Summary judgment is appropriate only "if the pleadings, the discovery and disclosure materials on file, and any affidavits show that there is no genuine issue as to any material fact and that the movant is entitled to judgment as a matter of law." Fed. R. Civ. P. 56(c); see also e.g., O'Hara v. Weeks Marine, Inc., 294 F.3d 55, 61 (2d Cir. 2002). The moving party must demonstrate that no genuine issue exists as to any material fact. Gallo v. Prudential Residential Servs., Ltd. P'ship, 22 F.3d 1219, 1223 (2d Cir. 1994). A fact is "material" within the meaning of Rule 56 when its resolution "might affect the outcome of the suit under the governing law." Anderson v. Liberty Lobby, Inc., 477 U.S. 242, 248 (1986). An issue is "genuine" when "the evidence is such that a reasonable jury could return a verdict for the nonmoving party." Id. In determining whether an issue is genuine, "[t]he inferences to be drawn from the underlying affidavits, exhibits, interrogatory answers, and depositions must be viewed in the light most favorable to the party opposing the motion." Cronin v. Aetna Life Ins. Co., 46 F.3d 196, 202 (2d Cir. 1995) (citing United States v. Diebold, Inc., 369 U.S. 654, 655 (1962) (per curiam); Ramseur v. Chase Manhattan Bank, 865 F.2d 460, 465 (2d Cir. 1989)). Therefore, although a court "should review the record as a whole, it must disregard all evidence favorable to the moving party that the jury is not required to believe." Reeves v. Sanderson Plumbing Prods. Inc., 530 U.S. 133, 151 (2000). However, the party opposing summary judgment "may not rely merely on allegations or denials in its own pleading; rather, its response must . set out specific facts showing a genuine issue for trial." Fed. R. Civ. P. 56(e).
Once the moving party has met its burden, "the nonmoving party must come forward with 'specific facts showing that there is a genuine issue for trial.'" Matsushita Elec. Indus. Co., Ltd. v. Zenith Radio Corp., 475 U.S. 574, 587 (1986) (quoting Fed. R. Civ. P. 56(e)) (emphasis in original). The nonmoving party cannot survive summary judgment by casting mere "metaphysical doubt" upon the evidence produced by the moving party. Matsushita, 475 U.S. at 586. Nor will "conclusory statements, conjecture, or speculation" by the nonmoving party defeat the motion. Kulak v. City of New York, 88 F.3d 63, 71 (2d Cir. 1996). Summary judgment is proper when the moving party can show that "little or no evidence may be found in support of the nonmoving party's case." Gallo, 22 F.3d at 1223-24 (citations omitted).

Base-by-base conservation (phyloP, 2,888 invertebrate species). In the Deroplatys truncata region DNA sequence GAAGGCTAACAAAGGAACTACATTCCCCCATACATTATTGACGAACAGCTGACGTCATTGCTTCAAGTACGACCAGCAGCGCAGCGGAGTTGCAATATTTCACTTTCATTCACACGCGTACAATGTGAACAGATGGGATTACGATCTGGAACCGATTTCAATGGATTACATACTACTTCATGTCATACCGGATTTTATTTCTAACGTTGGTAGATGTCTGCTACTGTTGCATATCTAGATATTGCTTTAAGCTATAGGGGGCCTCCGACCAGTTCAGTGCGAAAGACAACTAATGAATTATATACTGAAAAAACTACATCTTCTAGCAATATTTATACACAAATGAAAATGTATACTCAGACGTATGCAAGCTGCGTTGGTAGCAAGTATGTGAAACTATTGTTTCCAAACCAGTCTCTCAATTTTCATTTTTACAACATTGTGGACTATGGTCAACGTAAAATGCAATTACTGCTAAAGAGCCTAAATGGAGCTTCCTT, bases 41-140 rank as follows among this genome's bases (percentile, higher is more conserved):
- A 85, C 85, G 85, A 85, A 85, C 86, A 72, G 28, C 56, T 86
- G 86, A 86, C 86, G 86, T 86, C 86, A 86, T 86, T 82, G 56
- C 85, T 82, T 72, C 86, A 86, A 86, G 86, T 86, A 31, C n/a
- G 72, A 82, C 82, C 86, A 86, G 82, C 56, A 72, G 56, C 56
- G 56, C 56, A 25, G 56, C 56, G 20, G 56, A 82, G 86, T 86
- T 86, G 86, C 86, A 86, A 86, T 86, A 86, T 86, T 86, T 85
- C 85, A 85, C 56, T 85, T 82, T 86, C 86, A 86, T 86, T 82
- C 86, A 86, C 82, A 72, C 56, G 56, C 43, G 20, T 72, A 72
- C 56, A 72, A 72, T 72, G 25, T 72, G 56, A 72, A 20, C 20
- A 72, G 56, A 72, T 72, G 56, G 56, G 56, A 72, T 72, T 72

1. Charm's Default on the Mortgages
"Under New York law, summary judgment in a mortgage foreclosure action is appropriate where the Note and Mortgage are produced to the Court along with proof that the Mortgagor has failed to make payments due under the Note." Regency Sav. Bank, F.S.B. v. Merritt Park Lands Associates, 139 F. Supp. 2d 462, 465 (S.D.N.Y. 2001). Here, the Bank has produced the three mortgages and accompanying notes as well as sufficient proof that Charm failed to repay the loans by the maturity date of February 5, 2010. Accordingly, the Bank has established a prima facie case for foreclosure on all three mortgages.
Once the mortgagee's prima facie case is established, the mortgagor must make "an affirmative showing" that a defense to the action exists. Id. at 466. Charm contends that its obligation to repay the loans in February 2010 was excused by the Bank's material breach of the loan agreements five months earlier. Specifically, Charm contends that it was locked out of the construction project after the Bank improperly declared the mortgages in default on September 1, 2009. The default had been declared because the construction had not been substantially completed by July 31, 2009. Def. Br. at 3-4; Def.'s 56.1 Stmt ¶ 7-9. But Charm alleges, citing the text of its loan agreement with the Bank, that it was required only to use its best efforts to substantially complete construction by July 31, 2009 and that it did, in fact, do so. Therefore, Charm contends that the declaration of default and the removal of Charm from the project were in bad faith and constituted a material breach of the loan agreements, which excused Charm's obligation to repay the loan by the maturity date. Def. Br. at 3-4; Def.'s 56.1 Stmt ¶ 7-9.
Based on the submissions, I conclude that there is a genuine issue of material fact as to whether the Bank materially breached the loan agreements by defaulting on the loan in bad faith in September of 2009. Accordingly, the motion for summary judgment is denied. Although there were significant procedural deficiencies in the defendants' Rule 56.1 ...